Stories and Legends

Stories and Legends

Tightrope walkers and other daredevils have risked great danger atop the chasm.  Even today there are those who take certain risks just to say, “I did that.” 

While Ausable Chasm does not condone risky endeavors, we find many of these incidents have become a part of our history nonetheless.

As the High Bridge was being built in 1793, it was discovered that oxen stood on one side of the river, ready to haul the huge timbers, but the ox yoke was on the other side. Since only one of the stringers (support beams) had yet been laid across the 30-foot gorge, Samuel Jackson threw the yoke across his broad shoulders and “tight-roped” the chasm to the other side.

In 1820, when High Bridge was in ruin, Stephen Stearn sallied across the last remaining stringer of the bridge in his stocking feet, holding a boot in each hand for balance. In the 1890’s more than one boy was said, on a dare, to ride his bicycle across the railroad trestle.

About where the wheel house of the AuSable Horsenail Company once stood, near the present Chasm entrance, was once a projecting rock.  Some boys, attempting to weigh the overhang till it collapsed, were carrying stones out to the edge. When Jim Hall delivered his load, the ledge did indeed collapse, carrying Jim along with it 110 feet to the waters below.  Luckily, Jim suffered only bruised limbs and ego.  Stoddard – 1870.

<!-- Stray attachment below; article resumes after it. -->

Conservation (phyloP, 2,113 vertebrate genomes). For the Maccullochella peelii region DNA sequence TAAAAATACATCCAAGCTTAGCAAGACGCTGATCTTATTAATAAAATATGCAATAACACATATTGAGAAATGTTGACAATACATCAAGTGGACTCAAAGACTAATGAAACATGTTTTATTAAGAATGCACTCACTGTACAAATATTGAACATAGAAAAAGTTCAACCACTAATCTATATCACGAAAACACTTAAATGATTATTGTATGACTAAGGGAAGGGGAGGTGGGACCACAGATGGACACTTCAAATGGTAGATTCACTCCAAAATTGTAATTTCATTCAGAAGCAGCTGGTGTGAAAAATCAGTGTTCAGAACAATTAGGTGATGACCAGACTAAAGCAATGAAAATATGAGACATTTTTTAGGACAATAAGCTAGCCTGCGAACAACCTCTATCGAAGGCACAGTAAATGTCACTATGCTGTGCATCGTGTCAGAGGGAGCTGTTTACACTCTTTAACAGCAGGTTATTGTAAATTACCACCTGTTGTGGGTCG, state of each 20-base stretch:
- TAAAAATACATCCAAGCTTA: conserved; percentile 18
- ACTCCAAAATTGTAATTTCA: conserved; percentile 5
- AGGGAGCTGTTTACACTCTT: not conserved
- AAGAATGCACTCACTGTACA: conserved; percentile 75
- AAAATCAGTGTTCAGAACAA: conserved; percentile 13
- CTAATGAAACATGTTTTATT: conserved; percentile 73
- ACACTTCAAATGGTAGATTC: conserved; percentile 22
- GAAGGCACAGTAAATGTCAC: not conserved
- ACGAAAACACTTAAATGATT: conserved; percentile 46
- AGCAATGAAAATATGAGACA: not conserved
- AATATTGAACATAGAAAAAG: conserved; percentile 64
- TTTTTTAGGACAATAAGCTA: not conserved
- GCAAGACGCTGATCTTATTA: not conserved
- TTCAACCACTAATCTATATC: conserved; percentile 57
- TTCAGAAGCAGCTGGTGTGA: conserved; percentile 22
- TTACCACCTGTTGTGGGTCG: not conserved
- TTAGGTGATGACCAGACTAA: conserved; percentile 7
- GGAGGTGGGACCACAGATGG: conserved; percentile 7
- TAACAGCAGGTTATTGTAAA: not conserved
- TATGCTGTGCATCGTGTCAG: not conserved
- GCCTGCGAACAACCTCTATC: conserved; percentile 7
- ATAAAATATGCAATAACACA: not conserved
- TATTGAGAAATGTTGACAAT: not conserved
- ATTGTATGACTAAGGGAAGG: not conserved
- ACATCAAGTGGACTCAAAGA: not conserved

About 1870, a mammoth log served as a bridge to Table Rock from the opposite bank.  The upper side had been hewed flat but had become slippery with moisture.  It was a fine summer day and the Rev John Dyer, a young Episcopalian minister, was enjoying an outing with his sweetheart, Jennie Smith.  As John stepped out on the log bridge and reached back to take Jennie’s hand he lost his balance and plunged into the boiling waters below.  His horrified sweetheart watched him disappear beneath the water, never to return.  Local legend offers the classic storybook ending that Jennie stayed on at the Chasm until she pined away and died of a broken heart.

When voting time comes around, an old story about Ausable Chasm is brought to mind.  It appeared in the Readers Digest awhile back.  A farmer was asked who he was going to vote for and he scratched his head, saying he really didn’t know.   But he had seen a lot of bumper stickers and he kinda liked that guy Ausable Chasm.